I left the church and that's the day I started really understanding myself- Though I still have soo much more to learn.

Posted: Sun Dec 18, 2005 1:25 pm
by Ragnar
Rissa. Welcome to the library, first off. I only saw you first today. I am still having trouble with being notified of posts, even my digest did not turn up today (ANY MODERATORS LISTENING :-D )

Na so, Rissa. I found your posts very interesting;

"I left the church and that's the day I started really understanding myself- Though I still have soo much more to learn."

Then you are in the right place. :-D. I can see how you may have gone down like a lead baloon at church.

Two things they hate more than they do us;

1) People that think and question.

2) a good memory. It does not do to have the audience remembering what the priest said this week was totaly opposite to what he said on the same subject two and a half years ago, now does it?

Enjoy yourself here. :-D

Re: Not chosing cristianity

Posted: Wed Dec 21, 2005 11:45 am
by gwmRNpozSC
Loke wrote:...to walk another path than their upbringing expected from them. Im just curious when it happened...
Let's see. I've described (I think) my past. Not sure if it was here, or not. Yes, I was raised Lutheran/Charismatic/Assemblies of God/Church of God/Foursquare/Pentecostal Holiness/Baptist, etc.

Used to say I was "mutt," like mixed dog, when asked "What denomination are you?"

It definitely developed over a slow period of time, but started in my pre-teen years.

Sitting in a Caticism class where a girl across the table kicked my legs until my knees bled, finding myself always an "outsider" and ostracized by the "in" crowd in the "youth" group of churches, seeing different denominations compete, condemn each other, brag, make false claims, lie, and be all too self-serving.

It all had a bearing from my pre-teens into my 20's.

By the time I was in my 30's, I just was blank, empty, for the most part.

One day, when I was in my late 30s, I started studying Wiccan. I don't know exactly why, but I know that being online, and researching it, made me think about it.

Now, I'm one of those not-quite Wiccan spiritualist people. I really don't quite fit personally comfortably with the god/goddess thing and having to tell a spirit in a tomato that I'm going to pick it from it's vine and eat it, and things that intense.

But I DO believe that god/cosmic consciousness/etc is either dual male/female, or transends beyond that. I do not think of "god" as really male.

I just don't get too much into the duality of it, keeping up with which state the moon is in, etc.

I cannot, in good faith, say I'm Wiccan, because I'd be a sorry example. Not that I'm in any way "anti" Wiccan, at all.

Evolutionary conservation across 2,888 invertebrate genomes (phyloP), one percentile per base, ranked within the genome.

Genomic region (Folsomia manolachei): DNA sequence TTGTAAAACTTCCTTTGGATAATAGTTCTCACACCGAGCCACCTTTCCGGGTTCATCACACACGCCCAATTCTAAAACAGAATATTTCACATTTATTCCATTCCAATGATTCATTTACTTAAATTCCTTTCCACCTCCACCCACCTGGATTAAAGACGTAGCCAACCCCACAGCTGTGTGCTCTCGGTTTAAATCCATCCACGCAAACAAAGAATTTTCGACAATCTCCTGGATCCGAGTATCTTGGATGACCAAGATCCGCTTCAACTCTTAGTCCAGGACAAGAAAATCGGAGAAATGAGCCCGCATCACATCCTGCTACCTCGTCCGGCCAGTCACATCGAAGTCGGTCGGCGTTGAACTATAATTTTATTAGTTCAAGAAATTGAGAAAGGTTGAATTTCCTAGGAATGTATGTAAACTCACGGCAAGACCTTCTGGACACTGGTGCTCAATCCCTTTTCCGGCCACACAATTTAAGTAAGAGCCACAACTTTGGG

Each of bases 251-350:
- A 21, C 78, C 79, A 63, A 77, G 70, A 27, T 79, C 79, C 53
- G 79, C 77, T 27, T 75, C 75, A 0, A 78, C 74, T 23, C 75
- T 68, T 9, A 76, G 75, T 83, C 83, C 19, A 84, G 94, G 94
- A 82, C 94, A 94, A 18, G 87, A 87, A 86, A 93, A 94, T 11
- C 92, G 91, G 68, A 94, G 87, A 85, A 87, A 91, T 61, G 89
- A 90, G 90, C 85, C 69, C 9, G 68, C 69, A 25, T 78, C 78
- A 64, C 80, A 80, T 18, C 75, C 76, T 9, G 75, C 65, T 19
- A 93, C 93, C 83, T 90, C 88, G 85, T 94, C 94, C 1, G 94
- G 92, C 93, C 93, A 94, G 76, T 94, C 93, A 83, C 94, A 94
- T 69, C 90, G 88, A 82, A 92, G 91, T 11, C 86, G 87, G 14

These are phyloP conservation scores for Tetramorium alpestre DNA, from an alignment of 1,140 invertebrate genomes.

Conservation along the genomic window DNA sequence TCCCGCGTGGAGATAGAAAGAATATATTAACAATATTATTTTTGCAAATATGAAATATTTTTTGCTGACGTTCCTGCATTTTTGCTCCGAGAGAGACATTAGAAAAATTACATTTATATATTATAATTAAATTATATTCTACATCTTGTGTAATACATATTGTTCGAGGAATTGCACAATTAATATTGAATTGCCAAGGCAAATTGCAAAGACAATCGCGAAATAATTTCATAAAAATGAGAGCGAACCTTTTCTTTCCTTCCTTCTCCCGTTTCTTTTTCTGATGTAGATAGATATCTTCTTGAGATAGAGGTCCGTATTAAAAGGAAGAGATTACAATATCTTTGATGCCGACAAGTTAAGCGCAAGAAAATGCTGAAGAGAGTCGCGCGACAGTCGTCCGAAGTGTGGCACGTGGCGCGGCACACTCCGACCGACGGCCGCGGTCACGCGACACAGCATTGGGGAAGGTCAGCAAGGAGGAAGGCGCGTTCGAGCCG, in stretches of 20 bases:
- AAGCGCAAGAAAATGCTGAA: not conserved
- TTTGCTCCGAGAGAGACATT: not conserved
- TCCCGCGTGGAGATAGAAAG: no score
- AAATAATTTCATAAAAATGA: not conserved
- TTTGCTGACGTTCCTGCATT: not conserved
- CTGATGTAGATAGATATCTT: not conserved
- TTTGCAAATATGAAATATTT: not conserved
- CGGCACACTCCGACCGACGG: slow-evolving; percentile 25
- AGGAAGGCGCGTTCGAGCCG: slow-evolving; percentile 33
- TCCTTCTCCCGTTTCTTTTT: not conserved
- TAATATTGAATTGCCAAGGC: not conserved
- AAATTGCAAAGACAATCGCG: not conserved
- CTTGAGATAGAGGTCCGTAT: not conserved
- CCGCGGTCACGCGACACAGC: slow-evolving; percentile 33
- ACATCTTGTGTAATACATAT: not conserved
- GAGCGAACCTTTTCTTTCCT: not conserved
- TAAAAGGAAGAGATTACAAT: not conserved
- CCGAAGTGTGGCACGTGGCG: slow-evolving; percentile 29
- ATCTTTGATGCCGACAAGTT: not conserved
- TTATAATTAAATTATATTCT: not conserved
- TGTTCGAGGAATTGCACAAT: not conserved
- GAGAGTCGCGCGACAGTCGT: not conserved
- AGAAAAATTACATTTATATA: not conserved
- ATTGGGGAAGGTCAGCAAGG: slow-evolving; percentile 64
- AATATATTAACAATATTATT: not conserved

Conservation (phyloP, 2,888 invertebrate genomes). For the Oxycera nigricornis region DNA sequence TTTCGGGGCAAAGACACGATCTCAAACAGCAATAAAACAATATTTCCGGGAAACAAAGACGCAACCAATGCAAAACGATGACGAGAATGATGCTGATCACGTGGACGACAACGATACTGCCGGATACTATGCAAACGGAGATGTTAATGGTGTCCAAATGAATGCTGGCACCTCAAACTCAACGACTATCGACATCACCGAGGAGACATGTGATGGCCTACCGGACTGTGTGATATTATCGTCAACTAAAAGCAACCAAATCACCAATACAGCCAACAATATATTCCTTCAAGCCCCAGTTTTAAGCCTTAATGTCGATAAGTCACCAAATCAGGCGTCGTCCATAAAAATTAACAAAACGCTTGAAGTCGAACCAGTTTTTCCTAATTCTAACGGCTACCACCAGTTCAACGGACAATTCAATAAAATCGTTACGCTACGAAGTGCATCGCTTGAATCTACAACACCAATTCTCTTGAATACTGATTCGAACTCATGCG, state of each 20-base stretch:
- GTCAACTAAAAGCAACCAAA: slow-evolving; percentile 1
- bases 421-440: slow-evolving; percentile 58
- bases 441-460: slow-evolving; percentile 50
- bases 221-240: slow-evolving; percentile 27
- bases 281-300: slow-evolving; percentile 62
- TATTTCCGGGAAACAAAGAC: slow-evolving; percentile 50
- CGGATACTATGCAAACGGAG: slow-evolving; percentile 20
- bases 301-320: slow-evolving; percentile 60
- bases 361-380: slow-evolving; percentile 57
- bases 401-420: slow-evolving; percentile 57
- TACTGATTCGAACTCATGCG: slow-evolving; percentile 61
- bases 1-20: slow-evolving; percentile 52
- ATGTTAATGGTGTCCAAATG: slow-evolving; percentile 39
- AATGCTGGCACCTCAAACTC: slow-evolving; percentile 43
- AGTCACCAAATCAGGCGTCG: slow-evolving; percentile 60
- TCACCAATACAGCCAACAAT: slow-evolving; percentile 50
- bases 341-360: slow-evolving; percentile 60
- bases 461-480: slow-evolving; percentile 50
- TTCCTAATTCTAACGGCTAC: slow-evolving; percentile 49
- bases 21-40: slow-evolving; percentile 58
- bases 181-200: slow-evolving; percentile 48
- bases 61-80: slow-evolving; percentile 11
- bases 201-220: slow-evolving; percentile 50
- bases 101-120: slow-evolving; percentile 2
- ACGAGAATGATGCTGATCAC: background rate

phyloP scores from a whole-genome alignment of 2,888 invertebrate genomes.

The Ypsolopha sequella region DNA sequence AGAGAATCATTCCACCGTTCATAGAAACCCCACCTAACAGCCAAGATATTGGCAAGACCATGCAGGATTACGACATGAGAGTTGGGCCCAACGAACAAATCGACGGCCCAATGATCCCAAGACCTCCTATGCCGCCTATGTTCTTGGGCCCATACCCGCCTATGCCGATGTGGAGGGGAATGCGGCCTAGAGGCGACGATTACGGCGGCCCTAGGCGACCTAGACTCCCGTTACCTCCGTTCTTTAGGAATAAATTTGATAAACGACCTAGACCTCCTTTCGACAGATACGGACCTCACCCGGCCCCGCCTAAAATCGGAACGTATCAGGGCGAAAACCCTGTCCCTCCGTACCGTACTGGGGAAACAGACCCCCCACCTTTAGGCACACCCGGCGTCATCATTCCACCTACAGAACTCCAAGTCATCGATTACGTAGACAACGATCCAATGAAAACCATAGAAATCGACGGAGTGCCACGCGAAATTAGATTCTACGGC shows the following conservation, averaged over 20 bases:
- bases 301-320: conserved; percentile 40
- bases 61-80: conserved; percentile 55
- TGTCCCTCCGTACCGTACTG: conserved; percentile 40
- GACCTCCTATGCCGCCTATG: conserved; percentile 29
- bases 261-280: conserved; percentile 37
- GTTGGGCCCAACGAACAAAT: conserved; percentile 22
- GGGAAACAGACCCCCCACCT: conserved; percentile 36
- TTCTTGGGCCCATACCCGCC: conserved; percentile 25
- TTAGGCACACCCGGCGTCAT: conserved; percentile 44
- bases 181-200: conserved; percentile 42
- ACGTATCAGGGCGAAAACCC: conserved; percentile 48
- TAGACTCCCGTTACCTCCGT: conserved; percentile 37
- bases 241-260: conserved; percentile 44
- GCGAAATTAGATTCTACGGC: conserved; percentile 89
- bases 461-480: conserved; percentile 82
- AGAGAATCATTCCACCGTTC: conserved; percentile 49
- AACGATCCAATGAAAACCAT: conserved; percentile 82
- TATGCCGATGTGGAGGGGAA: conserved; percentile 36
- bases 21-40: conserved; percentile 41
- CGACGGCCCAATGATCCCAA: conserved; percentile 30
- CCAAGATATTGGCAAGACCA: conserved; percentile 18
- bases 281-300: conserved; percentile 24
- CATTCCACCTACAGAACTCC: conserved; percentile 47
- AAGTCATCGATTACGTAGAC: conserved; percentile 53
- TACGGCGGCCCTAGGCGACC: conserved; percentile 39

I believe fully in spells, white light, and a whole slew of it.

I came into my own about it, far more so, I'd guess after mother's death.

That's when the stereo started turning itself on, and somehow, I didn't think anything about it at all. I thought it quite natural. Well, once I got accustomed to it, because it did it for quite a while.

The first few times, it did startle me a lot.

From then, on, my feelings about Christianity were that it has truth, but is not fully truth, and that it also has a lot of lies in it.

Just my person thoughts on that.

Yes, it really culminated then, strongly, for me, and that would have been only back in 1998.

There were a lot of callous, if not insane, rationalizations, yes.

About the so-called "Laws" of the OT? We were told it was because of "health" issues do to "unsanitary" conditions in those days. Well, yes, most of them did promote "better health," but how could an ALL-KNOWING & EVERYWHERE-PRESENT & LOVING God NOT have the ability to merely tell "his" people that do do these things would be good for their health, and that he wanted them to do it this way, because he cared about them, instead of INTIMIDATING THEM WITH FEAR?

About 22 years ago, I asked a minister about all of those people in the deepest darkest parts of Africa who lived their entire lives without every "hearing the gospel message," and he said that THEY TOO WOULD BURN IN HELL, but that God was being COMPASSIONATE on them by NOT letting them hear the "gospel message" because he KNEW that they would REJECT him so by NOT letting them HEAR it their PUNISMENT in hell would be LESS SEVERE.

Uh huh.

And WHAT of the people he KNEW would REJECT him, and did, whom he LET hear it?

Playing favorites?

They cannot see the lack of their reason.

Posted: Sat Dec 31, 2005 8:43 pm
by Galaxy Girl
You don't have to be a Christian to choose Christ. In fact, there is so much in Christianity that is anti-Christ that it's pitiful. Christ transcends all religions, and He wouldn't join any of our churches today any more than He joined the Pharisees 2,000 years ago.

All the churches do is give people some structure and opportunity to socialize, and sometimes make people aware that even if no one is watching, God is, and God sees. Hopefully that makes people think before they do stupid.